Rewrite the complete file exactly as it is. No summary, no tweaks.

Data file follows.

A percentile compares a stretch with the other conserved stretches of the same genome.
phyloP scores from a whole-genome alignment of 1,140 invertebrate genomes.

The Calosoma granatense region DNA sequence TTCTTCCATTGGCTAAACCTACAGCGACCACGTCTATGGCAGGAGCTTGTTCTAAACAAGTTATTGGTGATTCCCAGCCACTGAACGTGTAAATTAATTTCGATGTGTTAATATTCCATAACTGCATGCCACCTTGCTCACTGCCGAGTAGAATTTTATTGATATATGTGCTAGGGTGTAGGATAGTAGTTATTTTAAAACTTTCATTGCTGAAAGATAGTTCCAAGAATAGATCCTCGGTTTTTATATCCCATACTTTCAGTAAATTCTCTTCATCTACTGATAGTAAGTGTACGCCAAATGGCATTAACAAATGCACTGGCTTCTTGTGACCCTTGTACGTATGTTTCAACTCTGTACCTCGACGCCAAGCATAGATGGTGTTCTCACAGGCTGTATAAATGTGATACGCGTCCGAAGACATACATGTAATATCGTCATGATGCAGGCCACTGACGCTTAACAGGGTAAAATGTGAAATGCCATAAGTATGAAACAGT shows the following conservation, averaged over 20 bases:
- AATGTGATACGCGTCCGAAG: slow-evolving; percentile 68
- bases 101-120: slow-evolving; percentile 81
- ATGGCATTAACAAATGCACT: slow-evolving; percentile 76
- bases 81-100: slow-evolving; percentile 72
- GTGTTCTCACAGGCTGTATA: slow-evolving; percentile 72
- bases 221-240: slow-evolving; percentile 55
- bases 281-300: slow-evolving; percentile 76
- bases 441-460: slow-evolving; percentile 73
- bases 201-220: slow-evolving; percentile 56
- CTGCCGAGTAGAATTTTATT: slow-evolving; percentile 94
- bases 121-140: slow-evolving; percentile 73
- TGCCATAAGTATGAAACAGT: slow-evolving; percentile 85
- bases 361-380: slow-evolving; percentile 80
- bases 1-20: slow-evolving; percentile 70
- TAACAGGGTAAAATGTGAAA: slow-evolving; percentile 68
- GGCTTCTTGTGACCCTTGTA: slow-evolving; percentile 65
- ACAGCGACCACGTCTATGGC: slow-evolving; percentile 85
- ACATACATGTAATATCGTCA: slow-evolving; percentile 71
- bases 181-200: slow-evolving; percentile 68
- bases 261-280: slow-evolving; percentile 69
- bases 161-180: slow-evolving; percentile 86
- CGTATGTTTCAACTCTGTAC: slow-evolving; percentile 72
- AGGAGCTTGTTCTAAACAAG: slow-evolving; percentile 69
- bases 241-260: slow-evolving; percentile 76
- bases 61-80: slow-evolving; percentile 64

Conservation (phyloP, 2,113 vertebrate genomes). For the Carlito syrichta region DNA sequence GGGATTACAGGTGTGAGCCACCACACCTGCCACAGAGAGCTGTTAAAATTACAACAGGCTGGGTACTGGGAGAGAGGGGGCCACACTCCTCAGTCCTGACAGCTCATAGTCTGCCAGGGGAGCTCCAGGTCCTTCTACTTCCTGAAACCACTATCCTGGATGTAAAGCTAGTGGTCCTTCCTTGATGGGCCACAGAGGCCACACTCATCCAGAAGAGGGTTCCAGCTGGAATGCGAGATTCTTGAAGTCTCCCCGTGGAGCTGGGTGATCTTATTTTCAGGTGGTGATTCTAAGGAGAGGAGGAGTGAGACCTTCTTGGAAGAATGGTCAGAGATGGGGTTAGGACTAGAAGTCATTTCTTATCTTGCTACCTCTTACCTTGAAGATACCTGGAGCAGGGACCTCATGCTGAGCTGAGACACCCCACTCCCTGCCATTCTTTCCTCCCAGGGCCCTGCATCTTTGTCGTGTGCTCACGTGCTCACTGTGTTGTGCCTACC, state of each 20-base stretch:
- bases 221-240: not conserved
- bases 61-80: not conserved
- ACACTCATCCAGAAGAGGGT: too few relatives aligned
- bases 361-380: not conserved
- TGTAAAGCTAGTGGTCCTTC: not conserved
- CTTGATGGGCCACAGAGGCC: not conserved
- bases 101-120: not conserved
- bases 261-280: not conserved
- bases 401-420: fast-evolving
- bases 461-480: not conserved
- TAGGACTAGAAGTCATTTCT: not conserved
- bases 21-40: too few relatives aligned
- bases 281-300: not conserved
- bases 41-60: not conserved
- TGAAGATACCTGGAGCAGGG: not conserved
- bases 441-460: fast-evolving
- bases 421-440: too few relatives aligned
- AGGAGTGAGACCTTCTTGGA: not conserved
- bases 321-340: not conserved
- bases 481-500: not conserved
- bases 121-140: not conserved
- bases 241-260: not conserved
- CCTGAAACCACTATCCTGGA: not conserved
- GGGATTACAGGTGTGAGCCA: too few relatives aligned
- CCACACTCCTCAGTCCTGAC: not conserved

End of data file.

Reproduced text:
A percentile compares a stretch with the other conserved stretches of the same genome.
phyloP scores from a whole-genome alignment of 1,140 invertebrate genomes.

The Calosoma granatense region DNA sequence TTCTTCCATTGGCTAAACCTACAGCGACCACGTCTATGGCAGGAGCTTGTTCTAAACAAGTTATTGGTGATTCCCAGCCACTGAACGTGTAAATTAATTTCGATGTGTTAATATTCCATAACTGCATGCCACCTTGCTCACTGCCGAGTAGAATTTTATTGATATATGTGCTAGGGTGTAGGATAGTAGTTATTTTAAAACTTTCATTGCTGAAAGATAGTTCCAAGAATAGATCCTCGGTTTTTATATCCCATACTTTCAGTAAATTCTCTTCATCTACTGATAGTAAGTGTACGCCAAATGGCATTAACAAATGCACTGGCTTCTTGTGACCCTTGTACGTATGTTTCAACTCTGTACCTCGACGCCAAGCATAGATGGTGTTCTCACAGGCTGTATAAATGTGATACGCGTCCGAAGACATACATGTAATATCGTCATGATGCAGGCCACTGACGCTTAACAGGGTAAAATGTGAAATGCCATAAGTATGAAACAGT shows the following conservation, averaged over 20 bases:
- AATGTGATACGCGTCCGAAG: slow-evolving; percentile 68
- bases 101-120: slow-evolving; percentile 81
- ATGGCATTAACAAATGCACT: slow-evolving; percentile 76
- bases 81-100: slow-evolving; percentile 72
- GTGTTCTCACAGGCTGTATA: slow-evolving; percentile 72
- bases 221-240: slow-evolving; percentile 55
- bases 281-300: slow-evolving; percentile 76
- bases 441-460: slow-evolving; percentile 73
- bases 201-220: slow-evolving; percentile 56
- CTGCCGAGTAGAATTTTATT: slow-evolving; percentile 94
- bases 121-140: slow-evolving; percentile 73
- TGCCATAAGTATGAAACAGT: slow-evolving; percentile 85
- bases 361-380: slow-evolving; percentile 80
- bases 1-20: slow-evolving; percentile 70
- TAACAGGGTAAAATGTGAAA: slow-evolving; percentile 68
- GGCTTCTTGTGACCCTTGTA: slow-evolving; percentile 65
- ACAGCGACCACGTCTATGGC: slow-evolving; percentile 85
- ACATACATGTAATATCGTCA: slow-evolving; percentile 71
- bases 181-200: slow-evolving; percentile 68
- bases 261-280: slow-evolving; percentile 69
- bases 161-180: slow-evolving; percentile 86
- CGTATGTTTCAACTCTGTAC: slow-evolving; percentile 72
- AGGAGCTTGTTCTAAACAAG: slow-evolving; percentile 69
- bases 241-260: slow-evolving; percentile 76
- bases 61-80: slow-evolving; percentile 64

Conservation (phyloP, 2,113 vertebrate genomes). For the Carlito syrichta region DNA sequence GGGATTACAGGTGTGAGCCACCACACCTGCCACAGAGAGCTGTTAAAATTACAACAGGCTGGGTACTGGGAGAGAGGGGGCCACACTCCTCAGTCCTGACAGCTCATAGTCTGCCAGGGGAGCTCCAGGTCCTTCTACTTCCTGAAACCACTATCCTGGATGTAAAGCTAGTGGTCCTTCCTTGATGGGCCACAGAGGCCACACTCATCCAGAAGAGGGTTCCAGCTGGAATGCGAGATTCTTGAAGTCTCCCCGTGGAGCTGGGTGATCTTATTTTCAGGTGGTGATTCTAAGGAGAGGAGGAGTGAGACCTTCTTGGAAGAATGGTCAGAGATGGGGTTAGGACTAGAAGTCATTTCTTATCTTGCTACCTCTTACCTTGAAGATACCTGGAGCAGGGACCTCATGCTGAGCTGAGACACCCCACTCCCTGCCATTCTTTCCTCCCAGGGCCCTGCATCTTTGTCGTGTGCTCACGTGCTCACTGTGTTGTGCCTACC, state of each 20-base stretch:
- bases 221-240: not conserved
- bases 61-80: not conserved
- ACACTCATCCAGAAGAGGGT: too few relatives aligned
- bases 361-380: not conserved
- TGTAAAGCTAGTGGTCCTTC: not conserved
- CTTGATGGGCCACAGAGGCC: not conserved
- bases 101-120: not conserved
- bases 261-280: not conserved
- bases 401-420: fast-evolving
- bases 461-480: not conserved
- TAGGACTAGAAGTCATTTCT: not conserved
- bases 21-40: too few relatives aligned
- bases 281-300: not conserved
- bases 41-60: not conserved
- TGAAGATACCTGGAGCAGGG: not conserved
- bases 441-460: fast-evolving
- bases 421-440: too few relatives aligned
- AGGAGTGAGACCTTCTTGGA: not conserved
- bases 321-340: not conserved
- bases 481-500: not conserved
- bases 121-140: not conserved
- bases 241-260: not conserved
- CCTGAAACCACTATCCTGGA: not conserved
- GGGATTACAGGTGTGAGCCA: too few relatives aligned
- CCACACTCCTCAGTCCTGAC: not conserved